While Brazil’s pig farmers are facing rising feed costs and other international financial challenges along with the rest of the globe, they are better placed to ride out the current international turmoil than producers in many other parts of the world — and they are already planning to expand their markets in 2013.

“We are fortunate in that our producers are close to some of the best grain-growing regions in the world and we have a large, stable domestic market for the pork we produce,” said Pedro de Camargo Neto, president of Brazil’s Association of Pork Exporters (ABIPECS).

Speaking exclusively to Pig International, de Camargo Neto said that while Brazil is the world’s fourth-largest producer of pork (around 3,300 million metric tons per year), it only exports 18 percent, as about 2,700 metric tons is consumed locally. “Of course, we are also suffering to some extent from the pressure of higher prices for soya, maize and other grains, because they are part of an international pricing system, but we are currently protected by this large, strong local market for our product," he said. "And we are having a difficult year this year, compared with previous years.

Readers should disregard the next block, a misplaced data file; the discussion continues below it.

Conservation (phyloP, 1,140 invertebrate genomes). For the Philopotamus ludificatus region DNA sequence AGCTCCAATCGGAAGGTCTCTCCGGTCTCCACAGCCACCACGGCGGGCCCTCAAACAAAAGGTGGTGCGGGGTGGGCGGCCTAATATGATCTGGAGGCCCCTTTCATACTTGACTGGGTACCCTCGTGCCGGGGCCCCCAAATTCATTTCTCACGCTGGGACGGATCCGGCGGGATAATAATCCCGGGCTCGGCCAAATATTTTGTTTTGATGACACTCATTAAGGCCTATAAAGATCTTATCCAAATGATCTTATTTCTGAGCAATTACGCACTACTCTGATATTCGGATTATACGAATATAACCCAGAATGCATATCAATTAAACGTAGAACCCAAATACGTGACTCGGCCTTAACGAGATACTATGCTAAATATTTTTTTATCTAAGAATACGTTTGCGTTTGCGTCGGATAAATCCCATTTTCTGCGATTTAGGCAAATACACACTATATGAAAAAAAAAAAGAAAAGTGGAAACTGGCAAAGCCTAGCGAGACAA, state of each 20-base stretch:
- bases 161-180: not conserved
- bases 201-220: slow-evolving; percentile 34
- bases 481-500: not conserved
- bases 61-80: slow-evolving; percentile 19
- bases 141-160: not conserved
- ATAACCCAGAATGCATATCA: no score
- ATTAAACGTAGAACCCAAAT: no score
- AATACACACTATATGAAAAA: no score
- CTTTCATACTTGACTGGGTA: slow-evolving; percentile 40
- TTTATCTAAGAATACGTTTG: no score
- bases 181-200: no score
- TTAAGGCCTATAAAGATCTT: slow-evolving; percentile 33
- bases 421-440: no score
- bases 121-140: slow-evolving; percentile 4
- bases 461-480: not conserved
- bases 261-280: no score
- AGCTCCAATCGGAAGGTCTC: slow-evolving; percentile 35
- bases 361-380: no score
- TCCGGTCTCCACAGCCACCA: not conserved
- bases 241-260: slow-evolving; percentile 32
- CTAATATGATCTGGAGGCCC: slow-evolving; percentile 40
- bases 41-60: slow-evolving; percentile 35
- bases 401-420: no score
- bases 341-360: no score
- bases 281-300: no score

“However, we are expecting to grow in 2013 and hope to expand our export market, particularly to China, which is the ‘big prize’ for all pig-producing countries in the West. We are also expecting a continued strong domestic market, which has remained relatively stable for several years.”


The country’s export trade is mainly directed towards Russia, the Ukraine and Hong Kong, where it saw an increase of 45.98 percent in volume and 38.47 percent in revenue in September, compared with the same period in 2011. "Now we have also won approval for the Chinese market, and although we are currently just exporting small quantities directly to the country, we hope that these quantities will increase significantly from next year onwards,” said de Camargo Neto.

New markets in Europe aren't expecting the same kind of growth. “We are still waiting for sanitary approval for Europe," said de Camargo Neto. "It seems to be taking a long time to get it. But even when we are approved, I imagine our exports there will be limited by quotas, so we do not expect huge growth in that region.”

Overall, de Camargo Neto said he is confident about the way the sector is developing in Brazil. Producers and breeding companies are “more or less up to date” as far as genetics are concerned, and are also quite advanced in the move towards modern, hi-tech equipment. “We have made a lot of progress in this area, but there is still room for the international companies to introduce the latest systems into the country to help producers to continue to improve production,” he said.